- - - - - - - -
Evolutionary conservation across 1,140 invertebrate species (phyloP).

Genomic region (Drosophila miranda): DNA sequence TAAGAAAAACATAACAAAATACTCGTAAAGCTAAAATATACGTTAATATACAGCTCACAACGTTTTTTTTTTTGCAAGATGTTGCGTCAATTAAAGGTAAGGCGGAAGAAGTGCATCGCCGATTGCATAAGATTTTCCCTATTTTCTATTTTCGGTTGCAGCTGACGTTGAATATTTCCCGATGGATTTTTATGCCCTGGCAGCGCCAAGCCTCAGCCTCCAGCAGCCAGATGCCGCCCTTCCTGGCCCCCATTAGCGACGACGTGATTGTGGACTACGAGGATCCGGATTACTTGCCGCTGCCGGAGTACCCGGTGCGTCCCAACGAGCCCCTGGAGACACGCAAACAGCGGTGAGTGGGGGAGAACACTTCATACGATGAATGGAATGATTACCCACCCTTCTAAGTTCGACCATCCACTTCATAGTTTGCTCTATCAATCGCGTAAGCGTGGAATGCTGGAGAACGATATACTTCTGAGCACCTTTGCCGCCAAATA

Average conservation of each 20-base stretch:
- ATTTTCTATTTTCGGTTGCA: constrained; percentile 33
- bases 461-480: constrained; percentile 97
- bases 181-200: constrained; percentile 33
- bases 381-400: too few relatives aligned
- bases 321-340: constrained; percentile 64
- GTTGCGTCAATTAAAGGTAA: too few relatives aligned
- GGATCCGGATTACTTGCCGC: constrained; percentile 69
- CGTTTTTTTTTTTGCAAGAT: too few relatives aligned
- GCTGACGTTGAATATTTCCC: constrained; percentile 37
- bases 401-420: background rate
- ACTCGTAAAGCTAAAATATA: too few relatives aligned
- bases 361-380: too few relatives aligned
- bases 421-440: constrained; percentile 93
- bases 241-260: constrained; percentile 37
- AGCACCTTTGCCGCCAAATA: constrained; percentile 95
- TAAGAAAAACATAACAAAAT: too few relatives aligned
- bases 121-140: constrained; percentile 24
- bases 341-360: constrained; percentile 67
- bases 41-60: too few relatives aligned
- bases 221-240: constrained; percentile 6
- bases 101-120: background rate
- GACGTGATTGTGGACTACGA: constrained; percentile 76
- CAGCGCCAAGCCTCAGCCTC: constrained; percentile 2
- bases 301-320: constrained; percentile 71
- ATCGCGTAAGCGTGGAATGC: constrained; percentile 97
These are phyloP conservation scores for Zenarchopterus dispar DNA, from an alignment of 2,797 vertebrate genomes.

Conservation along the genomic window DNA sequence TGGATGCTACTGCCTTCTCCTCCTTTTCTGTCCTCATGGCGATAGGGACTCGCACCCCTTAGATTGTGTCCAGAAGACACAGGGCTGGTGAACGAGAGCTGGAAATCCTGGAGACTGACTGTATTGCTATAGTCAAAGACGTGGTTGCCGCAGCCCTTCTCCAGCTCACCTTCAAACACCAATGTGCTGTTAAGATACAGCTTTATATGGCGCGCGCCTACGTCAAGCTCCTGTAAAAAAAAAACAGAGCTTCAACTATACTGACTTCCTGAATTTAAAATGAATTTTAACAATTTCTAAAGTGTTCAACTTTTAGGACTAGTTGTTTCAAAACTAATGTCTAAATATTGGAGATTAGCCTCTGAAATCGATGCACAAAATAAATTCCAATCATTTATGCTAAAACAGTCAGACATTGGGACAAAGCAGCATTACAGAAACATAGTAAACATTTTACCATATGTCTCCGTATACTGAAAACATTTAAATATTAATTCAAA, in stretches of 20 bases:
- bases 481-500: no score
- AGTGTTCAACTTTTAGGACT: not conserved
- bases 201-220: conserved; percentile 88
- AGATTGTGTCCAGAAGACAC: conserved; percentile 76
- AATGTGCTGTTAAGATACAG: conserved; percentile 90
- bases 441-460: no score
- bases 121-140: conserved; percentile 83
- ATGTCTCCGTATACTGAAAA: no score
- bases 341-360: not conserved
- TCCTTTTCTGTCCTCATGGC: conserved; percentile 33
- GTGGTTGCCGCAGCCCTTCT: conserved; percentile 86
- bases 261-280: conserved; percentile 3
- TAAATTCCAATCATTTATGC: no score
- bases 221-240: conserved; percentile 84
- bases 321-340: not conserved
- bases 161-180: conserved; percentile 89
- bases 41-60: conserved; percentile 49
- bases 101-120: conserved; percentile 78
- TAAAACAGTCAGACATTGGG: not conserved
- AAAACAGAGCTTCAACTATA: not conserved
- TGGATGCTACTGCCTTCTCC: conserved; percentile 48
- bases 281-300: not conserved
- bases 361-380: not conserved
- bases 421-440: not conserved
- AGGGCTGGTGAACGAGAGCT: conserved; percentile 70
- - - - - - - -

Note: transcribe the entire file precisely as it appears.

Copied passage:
Evolutionary conservation across 1,140 invertebrate species (phyloP).

Genomic region (Drosophila miranda): DNA sequence TAAGAAAAACATAACAAAATACTCGTAAAGCTAAAATATACGTTAATATACAGCTCACAACGTTTTTTTTTTTGCAAGATGTTGCGTCAATTAAAGGTAAGGCGGAAGAAGTGCATCGCCGATTGCATAAGATTTTCCCTATTTTCTATTTTCGGTTGCAGCTGACGTTGAATATTTCCCGATGGATTTTTATGCCCTGGCAGCGCCAAGCCTCAGCCTCCAGCAGCCAGATGCCGCCCTTCCTGGCCCCCATTAGCGACGACGTGATTGTGGACTACGAGGATCCGGATTACTTGCCGCTGCCGGAGTACCCGGTGCGTCCCAACGAGCCCCTGGAGACACGCAAACAGCGGTGAGTGGGGGAGAACACTTCATACGATGAATGGAATGATTACCCACCCTTCTAAGTTCGACCATCCACTTCATAGTTTGCTCTATCAATCGCGTAAGCGTGGAATGCTGGAGAACGATATACTTCTGAGCACCTTTGCCGCCAAATA

Average conservation of each 20-base stretch:
- ATTTTCTATTTTCGGTTGCA: constrained; percentile 33
- bases 461-480: constrained; percentile 97
- bases 181-200: constrained; percentile 33
- bases 381-400: too few relatives aligned
- bases 321-340: constrained; percentile 64
- GTTGCGTCAATTAAAGGTAA: too few relatives aligned
- GGATCCGGATTACTTGCCGC: constrained; percentile 69
- CGTTTTTTTTTTTGCAAGAT: too few relatives aligned
- GCTGACGTTGAATATTTCCC: constrained; percentile 37
- bases 401-420: background rate
- ACTCGTAAAGCTAAAATATA: too few relatives aligned
- bases 361-380: too few relatives aligned
- bases 421-440: constrained; percentile 93
- bases 241-260: constrained; percentile 37
- AGCACCTTTGCCGCCAAATA: constrained; percentile 95
- TAAGAAAAACATAACAAAAT: too few relatives aligned
- bases 121-140: constrained; percentile 24
- bases 341-360: constrained; percentile 67
- bases 41-60: too few relatives aligned
- bases 221-240: constrained; percentile 6
- bases 101-120: background rate
- GACGTGATTGTGGACTACGA: constrained; percentile 76
- CAGCGCCAAGCCTCAGCCTC: constrained; percentile 2
- bases 301-320: constrained; percentile 71
- ATCGCGTAAGCGTGGAATGC: constrained; percentile 97
These are phyloP conservation scores for Zenarchopterus dispar DNA, from an alignment of 2,797 vertebrate genomes.

Conservation along the genomic window DNA sequence TGGATGCTACTGCCTTCTCCTCCTTTTCTGTCCTCATGGCGATAGGGACTCGCACCCCTTAGATTGTGTCCAGAAGACACAGGGCTGGTGAACGAGAGCTGGAAATCCTGGAGACTGACTGTATTGCTATAGTCAAAGACGTGGTTGCCGCAGCCCTTCTCCAGCTCACCTTCAAACACCAATGTGCTGTTAAGATACAGCTTTATATGGCGCGCGCCTACGTCAAGCTCCTGTAAAAAAAAAACAGAGCTTCAACTATACTGACTTCCTGAATTTAAAATGAATTTTAACAATTTCTAAAGTGTTCAACTTTTAGGACTAGTTGTTTCAAAACTAATGTCTAAATATTGGAGATTAGCCTCTGAAATCGATGCACAAAATAAATTCCAATCATTTATGCTAAAACAGTCAGACATTGGGACAAAGCAGCATTACAGAAACATAGTAAACATTTTACCATATGTCTCCGTATACTGAAAACATTTAAATATTAATTCAAA, in stretches of 20 bases:
- bases 481-500: no score
- AGTGTTCAACTTTTAGGACT: not conserved
- bases 201-220: conserved; percentile 88
- AGATTGTGTCCAGAAGACAC: conserved; percentile 76
- AATGTGCTGTTAAGATACAG: conserved; percentile 90
- bases 441-460: no score
- bases 121-140: conserved; percentile 83
- ATGTCTCCGTATACTGAAAA: no score
- bases 341-360: not conserved
- TCCTTTTCTGTCCTCATGGC: conserved; percentile 33
- GTGGTTGCCGCAGCCCTTCT: conserved; percentile 86
- bases 261-280: conserved; percentile 3
- TAAATTCCAATCATTTATGC: no score
- bases 221-240: conserved; percentile 84
- bases 321-340: not conserved
- bases 161-180: conserved; percentile 89
- bases 41-60: conserved; percentile 49
- bases 101-120: conserved; percentile 78
- TAAAACAGTCAGACATTGGG: not conserved
- AAAACAGAGCTTCAACTATA: not conserved
- TGGATGCTACTGCCTTCTCC: conserved; percentile 48
- bases 281-300: not conserved
- bases 361-380: not conserved
- bases 421-440: not conserved
- AGGGCTGGTGAACGAGAGCT: conserved; percentile 70